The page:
The mandate should not be for everyone. Sun Cable is a large and potentially long-term project with considerable uncertainty.

There is also already some skepticism among Australian institutional investors in infrastructure, including large industry pension funds that have scooped up long-lived Australian assets like Sydney Airport, the Sydney’s WestConnex toll and the Telstra and Optus telecommunications towers, and the major Australian banks which typically fund such projects.

Andrew Forrest’s squadron is one of Sun Cable’s earliest funders. Edwina Pickles

Some of those investors and lenders have been asked to consider their appetite for Sun Cable in the recent funding round, sources said. They expect to have a chance at a more formal look in the months and years to come if the project progresses. The key for them will be whether Sun Cable could produce electricity at a cost that would make it viable for Australia’s domestic electricity market and offshore markets.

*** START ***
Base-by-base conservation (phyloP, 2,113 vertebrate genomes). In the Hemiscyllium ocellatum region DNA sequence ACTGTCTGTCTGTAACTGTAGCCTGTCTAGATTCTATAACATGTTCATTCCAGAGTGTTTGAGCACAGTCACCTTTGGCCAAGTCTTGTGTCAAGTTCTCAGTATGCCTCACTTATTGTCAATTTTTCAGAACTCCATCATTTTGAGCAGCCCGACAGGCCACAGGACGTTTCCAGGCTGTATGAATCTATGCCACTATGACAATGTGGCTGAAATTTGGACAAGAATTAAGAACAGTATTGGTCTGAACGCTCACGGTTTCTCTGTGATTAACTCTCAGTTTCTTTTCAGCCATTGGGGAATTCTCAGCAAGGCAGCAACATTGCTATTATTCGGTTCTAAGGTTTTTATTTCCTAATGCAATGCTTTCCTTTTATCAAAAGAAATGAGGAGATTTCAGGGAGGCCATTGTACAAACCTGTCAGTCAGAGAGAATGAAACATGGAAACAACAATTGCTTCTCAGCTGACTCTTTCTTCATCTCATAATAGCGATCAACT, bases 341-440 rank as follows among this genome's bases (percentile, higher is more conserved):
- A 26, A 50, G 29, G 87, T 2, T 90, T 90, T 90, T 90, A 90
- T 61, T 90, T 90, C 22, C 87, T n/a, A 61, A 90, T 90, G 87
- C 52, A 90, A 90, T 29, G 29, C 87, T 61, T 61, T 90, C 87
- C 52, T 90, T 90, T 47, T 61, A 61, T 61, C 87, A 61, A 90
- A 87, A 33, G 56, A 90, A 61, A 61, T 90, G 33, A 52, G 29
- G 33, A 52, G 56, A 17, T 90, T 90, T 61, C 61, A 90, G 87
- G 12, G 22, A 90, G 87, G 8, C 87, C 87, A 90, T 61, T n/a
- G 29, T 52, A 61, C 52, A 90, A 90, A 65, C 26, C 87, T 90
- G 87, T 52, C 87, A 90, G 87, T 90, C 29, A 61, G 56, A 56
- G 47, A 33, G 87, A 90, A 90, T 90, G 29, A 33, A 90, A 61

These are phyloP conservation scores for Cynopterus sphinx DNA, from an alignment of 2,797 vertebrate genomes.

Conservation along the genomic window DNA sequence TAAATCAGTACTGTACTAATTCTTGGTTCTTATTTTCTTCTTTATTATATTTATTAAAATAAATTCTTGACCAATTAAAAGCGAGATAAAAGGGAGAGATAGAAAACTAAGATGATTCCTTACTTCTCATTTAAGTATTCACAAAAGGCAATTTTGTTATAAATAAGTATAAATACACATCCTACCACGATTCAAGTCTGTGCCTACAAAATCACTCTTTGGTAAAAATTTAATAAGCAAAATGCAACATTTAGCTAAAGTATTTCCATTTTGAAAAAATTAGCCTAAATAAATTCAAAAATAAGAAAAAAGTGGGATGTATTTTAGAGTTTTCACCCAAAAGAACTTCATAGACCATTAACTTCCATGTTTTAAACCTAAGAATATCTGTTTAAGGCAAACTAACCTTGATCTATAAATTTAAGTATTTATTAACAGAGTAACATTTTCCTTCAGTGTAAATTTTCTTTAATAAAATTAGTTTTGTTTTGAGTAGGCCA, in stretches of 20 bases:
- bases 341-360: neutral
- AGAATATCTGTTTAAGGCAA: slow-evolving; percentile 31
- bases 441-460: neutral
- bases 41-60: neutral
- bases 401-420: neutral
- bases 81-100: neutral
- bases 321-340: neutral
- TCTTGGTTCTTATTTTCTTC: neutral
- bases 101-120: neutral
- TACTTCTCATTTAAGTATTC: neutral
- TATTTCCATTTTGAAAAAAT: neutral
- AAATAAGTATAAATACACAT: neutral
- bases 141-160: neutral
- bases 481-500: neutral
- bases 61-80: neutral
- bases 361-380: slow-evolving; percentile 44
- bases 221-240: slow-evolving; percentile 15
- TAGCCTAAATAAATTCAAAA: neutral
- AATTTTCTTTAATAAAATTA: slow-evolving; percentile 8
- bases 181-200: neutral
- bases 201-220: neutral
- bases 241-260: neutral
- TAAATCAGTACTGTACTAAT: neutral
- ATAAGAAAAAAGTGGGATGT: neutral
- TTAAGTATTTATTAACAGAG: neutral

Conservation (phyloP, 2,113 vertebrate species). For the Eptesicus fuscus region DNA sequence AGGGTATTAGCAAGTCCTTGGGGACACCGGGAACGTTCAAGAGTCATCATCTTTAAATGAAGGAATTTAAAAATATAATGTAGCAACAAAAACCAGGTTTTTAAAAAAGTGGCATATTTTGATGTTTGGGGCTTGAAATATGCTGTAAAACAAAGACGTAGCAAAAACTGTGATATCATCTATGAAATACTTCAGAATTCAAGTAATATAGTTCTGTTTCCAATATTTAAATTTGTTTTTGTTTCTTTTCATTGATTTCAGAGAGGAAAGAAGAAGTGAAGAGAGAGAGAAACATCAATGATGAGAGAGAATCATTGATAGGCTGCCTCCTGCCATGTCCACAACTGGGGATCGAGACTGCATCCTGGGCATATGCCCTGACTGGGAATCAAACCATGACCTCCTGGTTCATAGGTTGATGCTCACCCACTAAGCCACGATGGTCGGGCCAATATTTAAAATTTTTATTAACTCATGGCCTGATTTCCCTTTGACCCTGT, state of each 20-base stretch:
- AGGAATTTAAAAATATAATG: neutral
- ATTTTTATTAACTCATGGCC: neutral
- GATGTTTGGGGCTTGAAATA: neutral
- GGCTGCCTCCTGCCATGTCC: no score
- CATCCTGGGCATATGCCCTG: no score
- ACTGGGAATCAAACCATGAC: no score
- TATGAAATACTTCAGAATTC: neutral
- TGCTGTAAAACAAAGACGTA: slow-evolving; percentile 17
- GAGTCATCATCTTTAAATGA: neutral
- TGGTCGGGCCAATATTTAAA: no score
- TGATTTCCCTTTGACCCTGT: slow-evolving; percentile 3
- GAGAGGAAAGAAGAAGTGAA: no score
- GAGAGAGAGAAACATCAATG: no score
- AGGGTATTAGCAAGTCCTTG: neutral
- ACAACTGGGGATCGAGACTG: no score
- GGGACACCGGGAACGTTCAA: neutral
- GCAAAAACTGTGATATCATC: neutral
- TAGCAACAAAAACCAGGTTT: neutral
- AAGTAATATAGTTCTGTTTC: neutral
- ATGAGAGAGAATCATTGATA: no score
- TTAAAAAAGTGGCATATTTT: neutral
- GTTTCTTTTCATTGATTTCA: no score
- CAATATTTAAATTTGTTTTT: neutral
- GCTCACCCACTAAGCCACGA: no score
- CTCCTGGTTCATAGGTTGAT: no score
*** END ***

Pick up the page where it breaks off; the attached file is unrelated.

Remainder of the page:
Mandates fly away

Sun Cable’s request for bankers comes three months after it appointed international engineering and construction company Bechtel, transmission specialist Hatch and PwC Australia to work on the project.

“Sun Cable is developing a world-leading renewable energy and transmission infrastructure project to power Singapore and the Northern Territory,” Sun Cable spokesman Georgie Skipper said late Thursday.

“PowerLink Australia-Asia’s targeted $30 billion financial close is the end of 2023, involving a capital raising process in conjunction with potential global financial advisors.”

Sun Cable is billed as one of the world’s largest renewable energy projects, with a 4,200 kilometer cable that would deliver renewable energy generated at a huge solar farm near Tennant Creek in the Northern Territory to Darwin and Singapore.

The vast solar array of up to 20 gigawatts will be backed by the world’s largest battery to ensure reliable supply, with storage also in Darwin and Singapore.

The cable, which is expected to start construction in late 2023 and begin supplying power to Singapore in 2027, is expected to reduce total carbon emissions by 8.6 million tonnes of CO2 per year, Sun Cable estimates.